Some members of the audience whispered throughout, and a few cellular phones were heard.

PBO Summer Festivals Tour 2011

Pbo-deyoung * Notes * 
Philharmonia Baroque Orchestra left San Francisco today to start a tour of summer festivals. The ensemble plays Händel's Orlando at the Ravinia Festival tomorrow, at Mostly Mozart on Saturday, and at Tanglewood next Tuesday. The semi-staged opera was performed by PBO in the Bay Area last year, with many of the same soloists.

PBO had a rehearsal in Berkeley yesterday, and the orchestra sounded bright and together under the direction of Maestro Nicholas McGegan. The cast shows a lot of promise. Wolf Matthias Friedrich (Zoroastro), Diana Moore (Medoro), and Dominique Labelle (Angelica) were consistent with their previous performances, and will undoubtedly do well. Yulia van Doren sang Dorinda very prettily. The Act I Scene 12 trio with van Doren, Moore, and Labelle was especially splendid. In the title role (written for Senesino), Clint van der Linde has his work cut out for him. Van der Linde sounded absolutely lovely in the Adagio part of Act II, Scene 11.

Final Dress of SF Opera's Walküre

Sf-opera-walkuere-final-scene-2010 * Notes *
If yesterday's final dress rehearsal of San Francisco Opera's Die Walküre (Mark Delavan and Nina Stemme pictured left; photo from the 2010 production by Cory Weaver) is any indication, the cast is disconcertingly strong. Given how gorgeous last year's Walküre was, the promise of an even better run now is remarkable.

* Tattling *
The traffic getting to the Bay Bridge heading west was heavy, as someone suspected of being under the influence of alcohol threatened to jump from the upper deck.

Final Dress of SF Opera's Das Rheingold

Das-rheingold * Notes *
The final dress rehearsal of San Francisco Opera's Das Rheingold (Mark Delavan, Jennifer Larmore, Tamara Wapinsky, Charles Taylor, and Jason Collins pictured left; photo from the 2008 production by Terrence McCarthy) was yesterday. Nearly 70% of the cast has changed from the opening San Francisco performances of this production three years ago, so it was fascinating to watch how things have developed thus far. Many of the projections have been changed, but the essentials remain the same.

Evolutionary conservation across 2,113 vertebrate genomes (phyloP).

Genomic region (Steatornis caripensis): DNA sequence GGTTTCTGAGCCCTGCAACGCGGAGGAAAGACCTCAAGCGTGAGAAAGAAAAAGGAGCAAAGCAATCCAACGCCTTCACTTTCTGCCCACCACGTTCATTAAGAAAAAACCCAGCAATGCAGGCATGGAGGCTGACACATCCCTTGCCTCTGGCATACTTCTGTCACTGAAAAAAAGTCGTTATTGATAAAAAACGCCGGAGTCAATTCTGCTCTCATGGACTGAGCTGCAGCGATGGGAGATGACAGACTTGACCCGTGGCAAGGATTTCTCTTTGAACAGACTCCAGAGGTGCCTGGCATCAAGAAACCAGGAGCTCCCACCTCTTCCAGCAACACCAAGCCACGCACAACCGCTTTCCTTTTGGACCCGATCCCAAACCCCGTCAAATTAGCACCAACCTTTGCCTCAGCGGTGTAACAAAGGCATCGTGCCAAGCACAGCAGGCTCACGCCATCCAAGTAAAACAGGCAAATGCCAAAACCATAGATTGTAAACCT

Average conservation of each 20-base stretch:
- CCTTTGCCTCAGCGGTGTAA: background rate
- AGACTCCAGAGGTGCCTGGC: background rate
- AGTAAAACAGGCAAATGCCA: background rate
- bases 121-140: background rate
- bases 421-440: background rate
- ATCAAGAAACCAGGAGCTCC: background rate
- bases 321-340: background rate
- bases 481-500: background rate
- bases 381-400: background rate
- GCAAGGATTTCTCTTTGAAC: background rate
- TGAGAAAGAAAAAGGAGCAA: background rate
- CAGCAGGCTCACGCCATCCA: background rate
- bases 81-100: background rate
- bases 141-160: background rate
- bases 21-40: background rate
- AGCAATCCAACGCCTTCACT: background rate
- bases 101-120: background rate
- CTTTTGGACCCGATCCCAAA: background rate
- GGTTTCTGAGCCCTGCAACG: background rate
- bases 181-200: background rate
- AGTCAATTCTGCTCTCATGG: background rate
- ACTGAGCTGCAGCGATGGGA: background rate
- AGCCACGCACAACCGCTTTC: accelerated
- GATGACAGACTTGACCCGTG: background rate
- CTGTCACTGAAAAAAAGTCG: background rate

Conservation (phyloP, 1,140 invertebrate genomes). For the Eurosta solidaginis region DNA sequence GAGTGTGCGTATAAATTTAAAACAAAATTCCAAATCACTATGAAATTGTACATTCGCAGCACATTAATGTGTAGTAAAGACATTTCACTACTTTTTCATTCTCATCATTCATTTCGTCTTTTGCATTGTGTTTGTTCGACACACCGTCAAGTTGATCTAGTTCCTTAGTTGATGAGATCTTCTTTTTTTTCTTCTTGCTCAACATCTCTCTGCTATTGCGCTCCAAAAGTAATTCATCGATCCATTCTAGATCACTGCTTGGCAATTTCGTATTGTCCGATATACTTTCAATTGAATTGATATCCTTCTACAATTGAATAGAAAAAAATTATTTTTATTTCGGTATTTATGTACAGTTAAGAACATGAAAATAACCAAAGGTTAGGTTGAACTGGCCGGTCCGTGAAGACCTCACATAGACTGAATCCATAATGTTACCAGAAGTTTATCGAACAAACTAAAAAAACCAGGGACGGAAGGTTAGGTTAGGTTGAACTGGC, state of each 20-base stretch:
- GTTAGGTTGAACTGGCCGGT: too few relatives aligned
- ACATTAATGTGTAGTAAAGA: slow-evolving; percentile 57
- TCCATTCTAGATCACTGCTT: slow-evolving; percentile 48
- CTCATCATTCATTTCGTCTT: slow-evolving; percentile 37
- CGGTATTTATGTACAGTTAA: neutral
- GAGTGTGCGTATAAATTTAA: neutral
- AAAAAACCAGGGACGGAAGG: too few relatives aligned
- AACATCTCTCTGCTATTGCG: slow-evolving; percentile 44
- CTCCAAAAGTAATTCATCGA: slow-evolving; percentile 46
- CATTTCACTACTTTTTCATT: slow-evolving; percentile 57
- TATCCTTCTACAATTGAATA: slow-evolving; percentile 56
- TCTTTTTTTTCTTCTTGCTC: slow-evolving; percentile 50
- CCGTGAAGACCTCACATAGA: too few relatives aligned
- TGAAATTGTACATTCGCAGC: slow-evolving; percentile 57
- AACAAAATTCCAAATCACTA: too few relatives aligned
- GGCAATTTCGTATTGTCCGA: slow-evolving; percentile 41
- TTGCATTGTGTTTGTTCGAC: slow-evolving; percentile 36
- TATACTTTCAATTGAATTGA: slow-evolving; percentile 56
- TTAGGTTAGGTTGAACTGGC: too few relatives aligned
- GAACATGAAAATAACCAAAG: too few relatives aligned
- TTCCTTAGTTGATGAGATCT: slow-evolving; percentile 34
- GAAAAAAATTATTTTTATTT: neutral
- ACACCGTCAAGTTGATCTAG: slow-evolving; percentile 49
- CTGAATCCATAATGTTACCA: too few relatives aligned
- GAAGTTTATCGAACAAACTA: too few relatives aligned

* Tattling *
I find the aesthetic of the Gods in Francesca Zambello's production very amusing for some reason. When Donner is to clear the air with his hammer, marked "Ein starker Blitz entfährt der Wolke; ein heftiger Donnerschlag folgt." in the score, I could not stop giggling. Something about how this is staged is simply hilarious.

Final Dress of SF Opera's Götterdämmerung

Goetterdaemmerung-prologue * Notes *
The final dress rehearsal of San Francisco Opera's Götterdämmerung (Heidi Melton, Daveda Karanas, and Ronnita Miller pictured left; photo by Cory Weaver) was last Thursday. According to Miss LCU, there was still a great deal of chaos as far as the staging is concerned, but parts were quite strong. Much of the singing was out, and Nina Stemme was particularly brilliant. Ian Storey (Siegfried) seems more robust than Jay Hunter Morris. Hopefully it will all come together tomorrow for the production opening.

* Tattling *
One of the norns mentioned that the Prologue pictured above has been challenging. It had been difficult for them to see, as the goggles had been fogging up and the terrain is not smooth.

Final Dress of SF Opera's Siegfried

Siegfried-act1-scene1 * Notes *
The final dress rehearsal of San Francisco Opera's Siegfried (Act I pictured left, photo by Cory Weaver) was last Thursday. There was a little roughness in the brass, but the orchestra generally sounded quite pretty under Maestro Runnicles. The production is consistent with both Das Rheingold and Die Walküre. There were some elements of the staging that were very entertaining, and others worked less well. Most of singing was not at full volume, but what we heard showed promise. One is especially curious to hear Jay Hunter Morris, his acting was strong, and he projected youth convincingly.

* Tattling * 
Unfortunately, I was late to this rehearsal, taking a seat as quietly as I could. I did sneak away at the second break, as to leave the ending a surprise for the opening tomorrow.

Final Dress Rehearsal of Aida

Aida-coliseum-911   * Notes *